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Immaculata University values its student leaders and the hard work they exhibit to make the university a better place. A prime example is Madison McGrogan ’21, a music education major from Philadelphia who is a first-generation college student. During her time at Immaculata, she was senior class president, peer tutor, member of Cue and Curtain theatre group, programming assistant for the Office of Student Life and an admissions ambassador. McGrogran will begin teaching music full-time this fall.

Q: Why did you decide to attend Immaculata?

A: First, I knew I wanted to major in music education, and Immaculata has a great music department. I also wanted to be close to home without being too close to home. Lastly, I wanted to come to Immaculata because I instantly felt comfortable on campus.

Q: What made you interested in getting involved around campus?

A: I was very involved in high school and knew that I wanted to make the most of my college experience. As a freshman, I took a chance and ran for a position within the Student Government Association (SGA) and won. That introduced me to many other student leaders, faculty and staff who were all heavily involved in the IU community.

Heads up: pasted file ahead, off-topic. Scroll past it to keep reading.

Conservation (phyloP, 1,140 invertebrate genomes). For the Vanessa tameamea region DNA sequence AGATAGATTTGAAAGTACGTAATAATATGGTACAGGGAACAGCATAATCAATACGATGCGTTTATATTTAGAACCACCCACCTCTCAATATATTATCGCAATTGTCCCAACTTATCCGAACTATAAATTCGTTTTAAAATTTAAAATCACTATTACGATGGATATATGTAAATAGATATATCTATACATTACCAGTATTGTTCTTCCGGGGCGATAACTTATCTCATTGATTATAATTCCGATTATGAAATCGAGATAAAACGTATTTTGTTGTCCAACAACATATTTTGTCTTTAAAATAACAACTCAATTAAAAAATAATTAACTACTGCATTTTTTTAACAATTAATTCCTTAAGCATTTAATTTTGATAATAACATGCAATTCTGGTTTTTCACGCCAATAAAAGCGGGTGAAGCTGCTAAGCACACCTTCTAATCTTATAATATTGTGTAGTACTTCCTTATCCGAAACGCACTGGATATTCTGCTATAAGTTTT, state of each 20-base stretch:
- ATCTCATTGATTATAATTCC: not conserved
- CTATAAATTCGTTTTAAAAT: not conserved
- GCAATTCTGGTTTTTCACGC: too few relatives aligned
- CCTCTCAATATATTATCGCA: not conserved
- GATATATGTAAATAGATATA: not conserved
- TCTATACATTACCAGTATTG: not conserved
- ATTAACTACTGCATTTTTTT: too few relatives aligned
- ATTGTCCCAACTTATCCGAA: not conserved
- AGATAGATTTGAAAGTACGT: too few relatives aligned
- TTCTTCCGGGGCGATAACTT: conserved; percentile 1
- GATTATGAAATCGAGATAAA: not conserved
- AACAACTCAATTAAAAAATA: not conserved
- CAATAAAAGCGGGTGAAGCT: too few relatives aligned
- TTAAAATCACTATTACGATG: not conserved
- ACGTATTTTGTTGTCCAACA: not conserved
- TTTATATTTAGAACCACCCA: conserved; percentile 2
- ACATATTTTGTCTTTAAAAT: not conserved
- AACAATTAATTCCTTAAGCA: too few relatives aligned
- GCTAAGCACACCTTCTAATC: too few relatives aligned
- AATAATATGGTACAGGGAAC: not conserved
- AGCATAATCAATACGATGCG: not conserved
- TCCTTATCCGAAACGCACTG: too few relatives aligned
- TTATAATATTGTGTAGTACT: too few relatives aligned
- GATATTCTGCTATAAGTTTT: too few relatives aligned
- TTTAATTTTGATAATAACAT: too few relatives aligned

Q: In your opinion, what makes a good student leader?

A: A good student leader is someone who is passionate about making a positive impact on the students they interact with. The best student leaders I have known are passionate about what they’re doing and are not in their role for the title.

Q: How have you seen effective change take place on Immaculata’s campus in your four years here?

A: SGA has been working to make our campus more sustainable and environmentally friendly, through educational events and our IU Earth initiative. The use of straws has been reduced on campus due to SGA’s efforts and their collaboration with Parkhurst [IU’s food service provider]. It may not seem like a huge change, but even the small things make an impact on reducing our campus impact on the environment.

Q: Has being a student leader in college changed you personally? In what ways?

A: It has definitely changed me. I was a leader in high school but not on such a large scale. I was afraid to call myself a leader then, but not anymore. I think I learned that I can be a female leader and not be labeled as difficult or bossy. There are so many strong, intelligent women in leadership positions across campus from President Lettiere to club presidents.